In a crowded gaming industry, having unique 2D art vibes is like having a recognizable logo. It becomes a game’s visual identity, instantly distinguishing it from the competition. Players are more likely to remember a game that presents itself with a fresh and distinct visual style. This uniqueness helps in building a dedicated fan base and fosters brand loyalty.
A well-crafted 2D art style can draw players into the game’s world like a captivating storybook. Whether it’s the hand-painted charm of Hollow Knight or the pixelated nostalgia of Stardew Valley, the overall style contributes to the game’s atmosphere and emotional impact. A unique art style enhances immersion, making players feel connected to the game’s universe.
Setting the tone
The art style of a game sets the tone for the entire experience. It’s not just about visuals; it’s about conveying emotions, themes, and narratives. A whimsical art style might signal a lighthearted adventure, while a dark and gritty style could indicate a suspenseful or intense storyline. Players often form expectations based on the art style, which the game can then meet or subvert.
A unique 2D video game art style can also drive the creativity of developers and artists. It encourages them to experiment with unconventional designs, put new color schemes to the test, and explore innovative approaches. This creative freedom can lead to groundbreaking visuals that resonate with players on a profound level.
Standing the test of time
Timeless games often possess art styles that remain visually appealing despite the passage of years. A one-of-a-kind 2D art style has the potential to age gracefully, continuing to captivate new generations of players. It’s not limited by the constraints of technology advancements, as some 3D solutions might be.
Picking Your Art Style for 2D Game — Tips and Practices
To make your life easier, here are some more hot takes and recommendations on selecting the one perfect styling for your new title.
- Avoid purely subjective decisions: The target audience should get to shape your future game world as much as you (as the game’s main ideologist) and your design crew do. Which leads us to the following point.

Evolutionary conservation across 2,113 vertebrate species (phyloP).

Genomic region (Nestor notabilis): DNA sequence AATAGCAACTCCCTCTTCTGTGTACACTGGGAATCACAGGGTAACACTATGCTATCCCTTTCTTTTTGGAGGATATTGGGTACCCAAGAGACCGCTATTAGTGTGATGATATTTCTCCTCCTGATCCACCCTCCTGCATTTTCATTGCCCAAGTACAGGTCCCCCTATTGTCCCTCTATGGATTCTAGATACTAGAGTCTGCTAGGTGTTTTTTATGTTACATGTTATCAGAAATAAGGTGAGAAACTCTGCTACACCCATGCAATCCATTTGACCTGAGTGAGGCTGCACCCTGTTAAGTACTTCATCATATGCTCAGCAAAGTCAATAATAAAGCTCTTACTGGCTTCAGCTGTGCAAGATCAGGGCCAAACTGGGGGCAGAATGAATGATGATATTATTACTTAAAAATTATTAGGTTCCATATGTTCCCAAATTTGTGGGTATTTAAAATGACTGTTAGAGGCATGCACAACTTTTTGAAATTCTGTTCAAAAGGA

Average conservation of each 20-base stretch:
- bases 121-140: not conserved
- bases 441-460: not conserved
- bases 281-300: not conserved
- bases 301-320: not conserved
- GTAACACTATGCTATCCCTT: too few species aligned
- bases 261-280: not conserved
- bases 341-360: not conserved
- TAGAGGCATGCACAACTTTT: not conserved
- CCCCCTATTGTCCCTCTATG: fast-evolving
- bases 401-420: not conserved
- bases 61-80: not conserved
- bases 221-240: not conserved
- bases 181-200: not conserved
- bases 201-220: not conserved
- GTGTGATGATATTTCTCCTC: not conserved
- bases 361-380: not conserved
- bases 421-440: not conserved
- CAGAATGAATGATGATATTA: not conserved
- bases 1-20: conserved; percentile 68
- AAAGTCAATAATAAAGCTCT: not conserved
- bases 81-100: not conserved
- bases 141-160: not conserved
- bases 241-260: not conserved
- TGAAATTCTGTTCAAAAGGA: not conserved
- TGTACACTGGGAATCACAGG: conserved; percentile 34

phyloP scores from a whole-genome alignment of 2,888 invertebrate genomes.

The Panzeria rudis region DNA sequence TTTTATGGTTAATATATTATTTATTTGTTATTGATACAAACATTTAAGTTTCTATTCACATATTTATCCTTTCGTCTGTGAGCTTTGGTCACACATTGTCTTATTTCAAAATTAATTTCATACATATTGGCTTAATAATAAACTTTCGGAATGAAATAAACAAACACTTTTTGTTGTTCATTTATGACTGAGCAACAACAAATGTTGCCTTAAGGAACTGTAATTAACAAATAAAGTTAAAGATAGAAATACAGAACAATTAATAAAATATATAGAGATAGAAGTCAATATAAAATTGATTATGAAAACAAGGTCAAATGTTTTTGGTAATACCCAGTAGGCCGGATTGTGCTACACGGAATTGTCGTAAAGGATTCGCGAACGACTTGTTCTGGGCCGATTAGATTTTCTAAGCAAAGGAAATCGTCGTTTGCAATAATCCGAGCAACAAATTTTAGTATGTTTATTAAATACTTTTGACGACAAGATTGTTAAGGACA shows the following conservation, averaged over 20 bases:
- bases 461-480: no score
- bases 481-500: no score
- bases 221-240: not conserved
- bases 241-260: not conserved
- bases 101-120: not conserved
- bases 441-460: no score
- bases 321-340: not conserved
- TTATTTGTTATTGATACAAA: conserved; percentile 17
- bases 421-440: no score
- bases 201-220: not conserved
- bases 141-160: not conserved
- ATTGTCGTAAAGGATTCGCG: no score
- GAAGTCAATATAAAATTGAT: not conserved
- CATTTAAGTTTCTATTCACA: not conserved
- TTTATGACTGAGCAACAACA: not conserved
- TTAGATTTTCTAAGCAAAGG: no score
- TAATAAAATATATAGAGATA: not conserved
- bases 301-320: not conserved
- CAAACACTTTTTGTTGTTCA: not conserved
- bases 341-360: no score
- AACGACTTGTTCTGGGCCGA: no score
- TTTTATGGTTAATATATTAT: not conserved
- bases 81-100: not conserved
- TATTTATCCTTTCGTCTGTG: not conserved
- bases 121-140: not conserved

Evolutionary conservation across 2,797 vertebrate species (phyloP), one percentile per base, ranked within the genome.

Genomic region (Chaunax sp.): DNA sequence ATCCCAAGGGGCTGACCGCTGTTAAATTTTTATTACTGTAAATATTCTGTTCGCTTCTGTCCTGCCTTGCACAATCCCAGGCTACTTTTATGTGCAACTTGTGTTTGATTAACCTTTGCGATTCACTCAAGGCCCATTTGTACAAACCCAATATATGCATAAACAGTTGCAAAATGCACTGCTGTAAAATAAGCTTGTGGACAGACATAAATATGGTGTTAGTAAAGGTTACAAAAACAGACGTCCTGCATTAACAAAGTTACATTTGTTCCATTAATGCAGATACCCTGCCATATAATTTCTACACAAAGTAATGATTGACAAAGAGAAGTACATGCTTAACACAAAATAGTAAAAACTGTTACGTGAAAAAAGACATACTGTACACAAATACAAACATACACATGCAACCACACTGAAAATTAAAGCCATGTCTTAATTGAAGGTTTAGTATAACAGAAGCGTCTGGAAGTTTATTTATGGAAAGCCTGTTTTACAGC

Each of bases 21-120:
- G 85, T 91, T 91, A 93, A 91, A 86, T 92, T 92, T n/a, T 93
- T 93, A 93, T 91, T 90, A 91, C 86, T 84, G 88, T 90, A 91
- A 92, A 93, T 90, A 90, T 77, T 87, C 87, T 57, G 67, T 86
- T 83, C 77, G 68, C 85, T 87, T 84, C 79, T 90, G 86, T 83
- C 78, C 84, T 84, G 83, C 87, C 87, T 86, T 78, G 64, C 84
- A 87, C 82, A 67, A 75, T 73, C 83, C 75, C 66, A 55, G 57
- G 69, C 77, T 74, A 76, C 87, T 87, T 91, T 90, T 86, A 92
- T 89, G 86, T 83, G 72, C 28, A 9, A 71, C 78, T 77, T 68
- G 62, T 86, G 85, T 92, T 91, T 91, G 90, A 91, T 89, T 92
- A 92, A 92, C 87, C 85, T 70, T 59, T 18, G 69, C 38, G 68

- Study successful cases: Surely, the best inspiration comes from the best examples of implementing this or that art style. We’ve provided a lot of vivid examples of games done in certain styles above (in the “Types of 2D game art styles” section), and if you haven’t played them yet, their proper analysis should give you tons of hints.
- Experiment with prototypes: Create small prototypes using different art styles to see how they feel in action. Some experimentation can help you visualize how the art style affects movement, interactions, and player engagement.
- Test for player feedback: Gather feedback from potential players or a focus group. Their input can provide valuable perspectives and insights you might not have considered. This iterative process can help you refine your art style to align with player preferences.
- Balance aesthetics and performance: Try to keep visuals in line with the mechanics and the overall theme of the game. Some 2D art styles in games might lend themselves better to certain types of interactions, animations, or visual cues. Your task here is to make sure the chosen style enhances the gameplay experience.
Stay true to your vision: While it’s important to consider player preferences and market trends, don’t compromise your artistic vision entirely. Your passion and creativity should shine through in your game’s art style.
Implementing the chosen art style
With the chosen 2D game art style and a reliable team in hand, your last frontier before kicking the project off is gathering a tech stack. The tech stack is also shaped by choice of style and can include some of the following tech tools and solutions for 2D/3D game design.
- Unreal Engine
Design and implementation tools:
- Adobe Photoshop
- Adobe Illustrator
- SketchBook Pro
This is where your trusty tech lead, designers, and other development specialists should lead the way, managing the best-fitting tech stack set-up.
The relevance of 2D art styles remains strong. The enduring market for 2D games demonstrates players’ genuine appreciation for original, well-crafted two-dimensional adventures. On the other side of the fence — there is a huge casual audience, consuming 2D games and apps as perfectly fitting recreational (or even educational) solutions free from all the confusing stuff.
All the reasons are there, and this summarized guide should give you the confidence to make smart, impactful project decisions. Now, the only thing you need is a trusty team of game developers and designers. Let’s set your project off together. Contact us to discuss a 2D game art style that may shape your idea and lay the foundation of a prosperous project.